South African writer J.M. Coetzee does not paint a rose-coloured picture of post-apartheid South Africa in his award-winning novel 'Disgrace', reflecting rather on the complexities of living in the so-called rainbow nation. It is this unflinching honesty that has made him one of South Africa's most important writers of modern times.
John Maxwell Coetzee was born and raised in Cape Town. His father was a part-time attorney and his mother a school teacher. He studied at the University of Cape Town and graduated in both English and Mathematics, also receiving a Ph.D. in linguistics at the University of Texas in Austin.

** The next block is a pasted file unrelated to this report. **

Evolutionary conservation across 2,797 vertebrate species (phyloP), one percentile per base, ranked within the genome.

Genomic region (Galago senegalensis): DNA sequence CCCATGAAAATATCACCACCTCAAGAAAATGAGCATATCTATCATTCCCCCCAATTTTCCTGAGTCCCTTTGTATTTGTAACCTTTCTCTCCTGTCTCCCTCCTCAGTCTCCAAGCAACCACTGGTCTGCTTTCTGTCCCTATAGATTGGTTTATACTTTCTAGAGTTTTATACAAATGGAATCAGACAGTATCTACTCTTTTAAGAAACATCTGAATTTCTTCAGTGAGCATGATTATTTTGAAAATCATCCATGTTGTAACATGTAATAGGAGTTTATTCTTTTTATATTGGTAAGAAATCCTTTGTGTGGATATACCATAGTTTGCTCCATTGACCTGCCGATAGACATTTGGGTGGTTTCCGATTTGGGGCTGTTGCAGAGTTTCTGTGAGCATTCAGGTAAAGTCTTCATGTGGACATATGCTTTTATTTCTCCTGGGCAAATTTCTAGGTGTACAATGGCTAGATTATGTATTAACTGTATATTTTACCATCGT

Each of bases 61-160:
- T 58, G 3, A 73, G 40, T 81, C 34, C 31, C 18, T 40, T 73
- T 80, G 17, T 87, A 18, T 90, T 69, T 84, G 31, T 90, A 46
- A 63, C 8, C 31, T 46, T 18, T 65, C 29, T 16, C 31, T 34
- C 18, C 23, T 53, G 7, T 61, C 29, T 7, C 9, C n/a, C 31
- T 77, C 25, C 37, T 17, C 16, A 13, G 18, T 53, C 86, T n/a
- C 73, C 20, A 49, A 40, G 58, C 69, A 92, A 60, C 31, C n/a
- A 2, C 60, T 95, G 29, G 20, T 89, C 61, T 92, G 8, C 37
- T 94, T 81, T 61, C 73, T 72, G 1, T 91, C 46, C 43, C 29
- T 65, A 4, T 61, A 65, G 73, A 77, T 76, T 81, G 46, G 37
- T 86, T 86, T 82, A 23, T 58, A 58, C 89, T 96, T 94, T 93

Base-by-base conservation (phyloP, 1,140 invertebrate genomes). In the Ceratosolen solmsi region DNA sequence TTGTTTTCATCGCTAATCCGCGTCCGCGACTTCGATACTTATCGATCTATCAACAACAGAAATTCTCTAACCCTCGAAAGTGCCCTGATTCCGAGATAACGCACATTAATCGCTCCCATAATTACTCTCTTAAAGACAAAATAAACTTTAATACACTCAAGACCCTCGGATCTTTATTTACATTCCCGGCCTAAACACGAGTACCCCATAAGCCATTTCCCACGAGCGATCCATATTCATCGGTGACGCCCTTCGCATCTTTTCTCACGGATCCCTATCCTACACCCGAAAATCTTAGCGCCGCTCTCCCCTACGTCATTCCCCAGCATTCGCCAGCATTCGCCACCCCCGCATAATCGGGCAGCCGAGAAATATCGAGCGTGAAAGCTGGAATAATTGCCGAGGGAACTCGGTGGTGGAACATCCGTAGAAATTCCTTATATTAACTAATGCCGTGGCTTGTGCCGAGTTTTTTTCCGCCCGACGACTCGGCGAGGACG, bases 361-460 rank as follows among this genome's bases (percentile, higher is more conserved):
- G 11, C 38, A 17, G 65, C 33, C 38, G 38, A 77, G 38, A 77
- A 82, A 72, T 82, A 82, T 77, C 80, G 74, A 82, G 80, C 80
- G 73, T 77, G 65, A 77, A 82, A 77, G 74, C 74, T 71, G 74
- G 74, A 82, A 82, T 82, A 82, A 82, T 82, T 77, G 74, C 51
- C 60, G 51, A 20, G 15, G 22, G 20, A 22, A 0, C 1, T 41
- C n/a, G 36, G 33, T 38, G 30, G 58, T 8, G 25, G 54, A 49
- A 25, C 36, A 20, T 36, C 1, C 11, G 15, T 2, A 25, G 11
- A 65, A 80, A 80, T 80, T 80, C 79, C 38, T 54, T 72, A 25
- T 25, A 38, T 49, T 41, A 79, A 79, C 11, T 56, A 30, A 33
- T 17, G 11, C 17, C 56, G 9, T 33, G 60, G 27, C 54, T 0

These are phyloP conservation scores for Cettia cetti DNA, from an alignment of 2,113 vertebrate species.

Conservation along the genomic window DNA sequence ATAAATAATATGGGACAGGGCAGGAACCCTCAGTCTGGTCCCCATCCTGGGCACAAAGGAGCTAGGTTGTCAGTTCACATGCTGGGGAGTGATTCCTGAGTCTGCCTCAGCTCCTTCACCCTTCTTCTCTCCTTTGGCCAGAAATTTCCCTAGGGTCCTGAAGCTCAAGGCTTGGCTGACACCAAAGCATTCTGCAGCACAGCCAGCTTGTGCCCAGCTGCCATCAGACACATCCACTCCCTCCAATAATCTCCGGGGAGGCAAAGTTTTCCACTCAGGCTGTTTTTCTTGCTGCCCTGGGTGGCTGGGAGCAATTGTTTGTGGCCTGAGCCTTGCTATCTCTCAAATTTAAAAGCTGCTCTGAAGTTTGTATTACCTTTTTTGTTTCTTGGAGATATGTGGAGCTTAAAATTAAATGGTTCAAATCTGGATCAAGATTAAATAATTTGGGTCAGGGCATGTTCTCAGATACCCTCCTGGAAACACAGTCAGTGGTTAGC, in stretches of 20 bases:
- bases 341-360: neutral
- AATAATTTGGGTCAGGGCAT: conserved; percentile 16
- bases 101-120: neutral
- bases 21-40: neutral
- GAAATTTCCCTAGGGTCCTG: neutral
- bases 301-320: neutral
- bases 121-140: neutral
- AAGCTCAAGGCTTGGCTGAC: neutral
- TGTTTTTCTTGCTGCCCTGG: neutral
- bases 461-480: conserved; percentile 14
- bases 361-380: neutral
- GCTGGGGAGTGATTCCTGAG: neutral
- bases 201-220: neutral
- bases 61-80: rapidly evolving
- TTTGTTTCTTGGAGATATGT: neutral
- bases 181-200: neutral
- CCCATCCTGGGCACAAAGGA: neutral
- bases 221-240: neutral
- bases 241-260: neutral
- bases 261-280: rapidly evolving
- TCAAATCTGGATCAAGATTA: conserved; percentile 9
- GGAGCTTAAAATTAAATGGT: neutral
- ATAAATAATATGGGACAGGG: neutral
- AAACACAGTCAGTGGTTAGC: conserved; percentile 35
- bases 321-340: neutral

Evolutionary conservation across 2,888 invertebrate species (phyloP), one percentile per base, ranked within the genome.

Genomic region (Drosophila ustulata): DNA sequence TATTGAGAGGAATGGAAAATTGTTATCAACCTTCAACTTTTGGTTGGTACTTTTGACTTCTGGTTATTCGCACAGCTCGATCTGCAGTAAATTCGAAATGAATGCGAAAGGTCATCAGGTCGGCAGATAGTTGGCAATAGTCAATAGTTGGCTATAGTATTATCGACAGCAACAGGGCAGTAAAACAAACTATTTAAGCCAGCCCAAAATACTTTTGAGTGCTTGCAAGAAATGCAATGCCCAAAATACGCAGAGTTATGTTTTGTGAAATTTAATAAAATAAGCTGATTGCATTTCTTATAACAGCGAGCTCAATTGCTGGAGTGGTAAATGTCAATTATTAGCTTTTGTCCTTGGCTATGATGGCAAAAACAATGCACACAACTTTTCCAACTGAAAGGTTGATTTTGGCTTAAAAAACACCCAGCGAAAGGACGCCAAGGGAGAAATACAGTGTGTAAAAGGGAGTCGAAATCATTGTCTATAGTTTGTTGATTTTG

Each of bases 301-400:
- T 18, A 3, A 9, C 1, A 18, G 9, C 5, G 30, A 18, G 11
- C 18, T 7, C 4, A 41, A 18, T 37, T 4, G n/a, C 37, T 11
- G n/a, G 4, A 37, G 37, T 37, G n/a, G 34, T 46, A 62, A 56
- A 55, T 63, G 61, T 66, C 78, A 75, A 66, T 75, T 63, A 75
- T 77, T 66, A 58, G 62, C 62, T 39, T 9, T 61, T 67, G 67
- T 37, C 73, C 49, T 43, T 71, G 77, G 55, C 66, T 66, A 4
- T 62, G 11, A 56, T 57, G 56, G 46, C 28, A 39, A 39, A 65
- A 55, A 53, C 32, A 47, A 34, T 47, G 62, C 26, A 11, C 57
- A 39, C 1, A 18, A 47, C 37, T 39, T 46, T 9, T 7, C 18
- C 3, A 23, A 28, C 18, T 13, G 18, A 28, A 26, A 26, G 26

He later taught English literature at the University of Cape Town before moving to Australia, where he currently lives and teaches at the University of Adelaide as an honorary research fellow.
Because of J.M. Coetzee's extreme sense of privacy, it is almost impossible to find any details on his private life, or signed copies of his work, which make them highly sought after items.
Recognising this, the writer collaborated to establish the First Chapter Series by Oak Tree Press. A fundraising project for child victims of HIV/Aids, it features signed limited edition copies of works by renowned literary figures – including Coetzee's.
Nobel Prize-winner J.M.Coetzee is not only highly-regarded for his own novels and essays, but also as a translator of works from Dutch and Afrikaans in to English.